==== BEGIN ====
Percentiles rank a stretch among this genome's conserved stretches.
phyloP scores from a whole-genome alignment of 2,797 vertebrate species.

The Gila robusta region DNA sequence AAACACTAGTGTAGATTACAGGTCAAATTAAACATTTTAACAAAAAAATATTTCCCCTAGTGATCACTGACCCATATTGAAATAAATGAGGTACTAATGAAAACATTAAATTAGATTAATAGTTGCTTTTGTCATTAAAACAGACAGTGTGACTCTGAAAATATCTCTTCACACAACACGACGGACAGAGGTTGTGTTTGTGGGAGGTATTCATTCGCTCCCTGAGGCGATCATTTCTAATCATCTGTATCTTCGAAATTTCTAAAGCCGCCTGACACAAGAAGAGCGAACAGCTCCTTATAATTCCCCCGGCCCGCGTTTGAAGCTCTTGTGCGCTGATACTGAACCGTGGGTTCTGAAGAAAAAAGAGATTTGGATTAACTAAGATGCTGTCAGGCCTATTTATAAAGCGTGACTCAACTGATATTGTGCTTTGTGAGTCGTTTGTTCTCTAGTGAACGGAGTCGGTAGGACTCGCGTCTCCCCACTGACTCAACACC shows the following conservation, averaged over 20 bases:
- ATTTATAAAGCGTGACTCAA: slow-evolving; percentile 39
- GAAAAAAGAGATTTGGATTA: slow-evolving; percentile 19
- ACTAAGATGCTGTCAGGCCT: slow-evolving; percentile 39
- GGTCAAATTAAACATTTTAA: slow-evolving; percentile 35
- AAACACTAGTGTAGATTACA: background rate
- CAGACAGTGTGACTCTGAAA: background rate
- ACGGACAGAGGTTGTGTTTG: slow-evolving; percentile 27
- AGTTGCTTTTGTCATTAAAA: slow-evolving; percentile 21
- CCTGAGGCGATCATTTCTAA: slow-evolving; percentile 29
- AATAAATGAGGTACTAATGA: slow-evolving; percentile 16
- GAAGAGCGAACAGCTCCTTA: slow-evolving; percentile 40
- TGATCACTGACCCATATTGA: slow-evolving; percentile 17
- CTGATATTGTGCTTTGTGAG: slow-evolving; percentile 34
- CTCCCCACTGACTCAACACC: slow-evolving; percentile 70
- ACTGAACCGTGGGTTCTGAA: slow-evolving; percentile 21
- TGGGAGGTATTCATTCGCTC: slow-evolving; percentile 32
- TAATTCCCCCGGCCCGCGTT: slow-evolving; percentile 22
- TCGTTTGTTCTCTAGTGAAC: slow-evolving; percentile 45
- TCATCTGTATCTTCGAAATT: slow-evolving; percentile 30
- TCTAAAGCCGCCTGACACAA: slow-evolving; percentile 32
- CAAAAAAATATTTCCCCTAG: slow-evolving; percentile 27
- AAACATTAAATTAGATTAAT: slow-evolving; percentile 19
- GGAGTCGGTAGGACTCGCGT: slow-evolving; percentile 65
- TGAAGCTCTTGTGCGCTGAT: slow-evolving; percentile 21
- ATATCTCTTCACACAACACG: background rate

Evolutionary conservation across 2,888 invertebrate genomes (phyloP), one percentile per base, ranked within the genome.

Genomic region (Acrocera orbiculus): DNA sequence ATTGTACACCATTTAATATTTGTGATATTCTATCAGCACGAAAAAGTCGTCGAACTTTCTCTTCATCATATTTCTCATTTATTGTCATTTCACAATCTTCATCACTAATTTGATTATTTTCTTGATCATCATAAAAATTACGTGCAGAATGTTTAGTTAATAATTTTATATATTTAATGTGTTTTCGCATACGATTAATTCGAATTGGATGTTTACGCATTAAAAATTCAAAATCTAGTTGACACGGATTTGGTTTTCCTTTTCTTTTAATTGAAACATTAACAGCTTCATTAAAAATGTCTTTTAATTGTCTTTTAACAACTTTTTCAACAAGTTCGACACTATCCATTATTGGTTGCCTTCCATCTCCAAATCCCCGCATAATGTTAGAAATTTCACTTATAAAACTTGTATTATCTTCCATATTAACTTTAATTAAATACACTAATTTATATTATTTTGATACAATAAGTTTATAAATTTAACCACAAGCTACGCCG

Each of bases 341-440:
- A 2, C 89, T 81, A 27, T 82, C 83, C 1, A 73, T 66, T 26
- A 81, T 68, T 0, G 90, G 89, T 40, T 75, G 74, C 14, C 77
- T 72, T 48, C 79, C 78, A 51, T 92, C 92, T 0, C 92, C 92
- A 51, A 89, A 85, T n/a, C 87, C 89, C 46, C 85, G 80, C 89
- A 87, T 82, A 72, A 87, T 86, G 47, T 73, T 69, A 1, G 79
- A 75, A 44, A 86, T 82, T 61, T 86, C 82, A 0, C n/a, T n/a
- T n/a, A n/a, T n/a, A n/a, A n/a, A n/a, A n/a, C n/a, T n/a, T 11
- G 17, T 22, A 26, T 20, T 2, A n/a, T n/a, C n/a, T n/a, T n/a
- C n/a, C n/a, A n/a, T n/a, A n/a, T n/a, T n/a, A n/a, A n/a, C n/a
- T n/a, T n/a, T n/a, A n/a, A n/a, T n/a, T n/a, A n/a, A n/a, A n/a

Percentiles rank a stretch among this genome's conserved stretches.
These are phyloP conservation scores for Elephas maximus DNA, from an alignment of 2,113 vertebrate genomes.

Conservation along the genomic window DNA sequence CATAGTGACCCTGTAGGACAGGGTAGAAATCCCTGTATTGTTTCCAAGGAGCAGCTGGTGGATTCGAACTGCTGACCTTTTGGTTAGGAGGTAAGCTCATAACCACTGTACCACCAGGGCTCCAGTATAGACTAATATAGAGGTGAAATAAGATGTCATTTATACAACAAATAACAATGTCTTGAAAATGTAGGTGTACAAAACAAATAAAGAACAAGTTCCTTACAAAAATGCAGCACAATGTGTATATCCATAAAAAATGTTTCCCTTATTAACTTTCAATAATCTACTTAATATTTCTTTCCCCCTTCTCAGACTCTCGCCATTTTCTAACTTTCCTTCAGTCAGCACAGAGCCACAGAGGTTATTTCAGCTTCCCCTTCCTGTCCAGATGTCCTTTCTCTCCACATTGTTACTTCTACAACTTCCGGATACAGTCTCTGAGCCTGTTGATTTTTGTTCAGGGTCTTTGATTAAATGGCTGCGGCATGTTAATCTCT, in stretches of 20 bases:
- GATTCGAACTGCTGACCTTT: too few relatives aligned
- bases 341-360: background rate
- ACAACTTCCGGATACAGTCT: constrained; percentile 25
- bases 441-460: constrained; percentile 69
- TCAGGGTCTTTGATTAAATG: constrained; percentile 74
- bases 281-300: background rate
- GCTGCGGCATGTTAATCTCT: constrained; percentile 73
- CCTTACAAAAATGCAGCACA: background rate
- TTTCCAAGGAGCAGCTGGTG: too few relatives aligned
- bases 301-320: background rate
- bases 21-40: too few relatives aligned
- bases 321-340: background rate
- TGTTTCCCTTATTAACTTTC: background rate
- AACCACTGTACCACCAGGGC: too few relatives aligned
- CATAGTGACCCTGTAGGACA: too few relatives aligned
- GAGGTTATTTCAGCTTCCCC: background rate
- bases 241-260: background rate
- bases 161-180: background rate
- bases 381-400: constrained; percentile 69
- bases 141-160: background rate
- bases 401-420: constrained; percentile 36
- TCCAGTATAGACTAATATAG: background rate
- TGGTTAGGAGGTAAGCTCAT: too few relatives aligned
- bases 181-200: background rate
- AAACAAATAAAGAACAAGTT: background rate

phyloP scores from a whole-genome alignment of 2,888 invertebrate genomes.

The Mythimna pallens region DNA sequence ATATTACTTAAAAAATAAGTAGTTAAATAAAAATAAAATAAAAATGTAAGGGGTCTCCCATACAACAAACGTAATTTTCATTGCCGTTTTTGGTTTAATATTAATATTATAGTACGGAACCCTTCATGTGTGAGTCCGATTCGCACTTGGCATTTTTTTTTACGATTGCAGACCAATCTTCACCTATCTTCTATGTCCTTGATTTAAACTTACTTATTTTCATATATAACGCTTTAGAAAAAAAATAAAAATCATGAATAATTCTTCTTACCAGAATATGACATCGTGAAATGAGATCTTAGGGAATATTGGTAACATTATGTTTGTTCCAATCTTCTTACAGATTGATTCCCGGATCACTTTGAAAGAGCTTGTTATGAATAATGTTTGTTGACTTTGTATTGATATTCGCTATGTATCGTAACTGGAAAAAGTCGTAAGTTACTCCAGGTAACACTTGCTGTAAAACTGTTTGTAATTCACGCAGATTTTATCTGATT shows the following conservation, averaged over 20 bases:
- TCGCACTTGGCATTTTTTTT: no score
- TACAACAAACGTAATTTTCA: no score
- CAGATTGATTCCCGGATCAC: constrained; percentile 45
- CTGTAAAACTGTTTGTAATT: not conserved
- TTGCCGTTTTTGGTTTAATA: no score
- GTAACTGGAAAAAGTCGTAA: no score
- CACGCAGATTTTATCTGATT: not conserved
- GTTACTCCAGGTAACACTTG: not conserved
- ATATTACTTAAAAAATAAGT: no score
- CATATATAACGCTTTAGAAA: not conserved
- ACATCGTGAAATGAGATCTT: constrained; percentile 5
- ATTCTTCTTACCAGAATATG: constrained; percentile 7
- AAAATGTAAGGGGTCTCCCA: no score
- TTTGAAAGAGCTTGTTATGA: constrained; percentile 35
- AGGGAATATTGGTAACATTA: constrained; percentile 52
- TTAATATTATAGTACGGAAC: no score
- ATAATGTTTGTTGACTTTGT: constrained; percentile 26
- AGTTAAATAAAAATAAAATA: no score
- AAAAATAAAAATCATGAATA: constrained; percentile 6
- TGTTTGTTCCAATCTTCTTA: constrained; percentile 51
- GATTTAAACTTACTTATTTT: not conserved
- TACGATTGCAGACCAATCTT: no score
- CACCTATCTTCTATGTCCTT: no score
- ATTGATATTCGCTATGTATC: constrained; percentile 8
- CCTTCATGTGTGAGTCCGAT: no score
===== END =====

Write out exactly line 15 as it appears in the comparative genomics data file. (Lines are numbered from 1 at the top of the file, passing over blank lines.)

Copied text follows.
- TGATCACTGACCCATATTGA: slow-evolving; percentile 17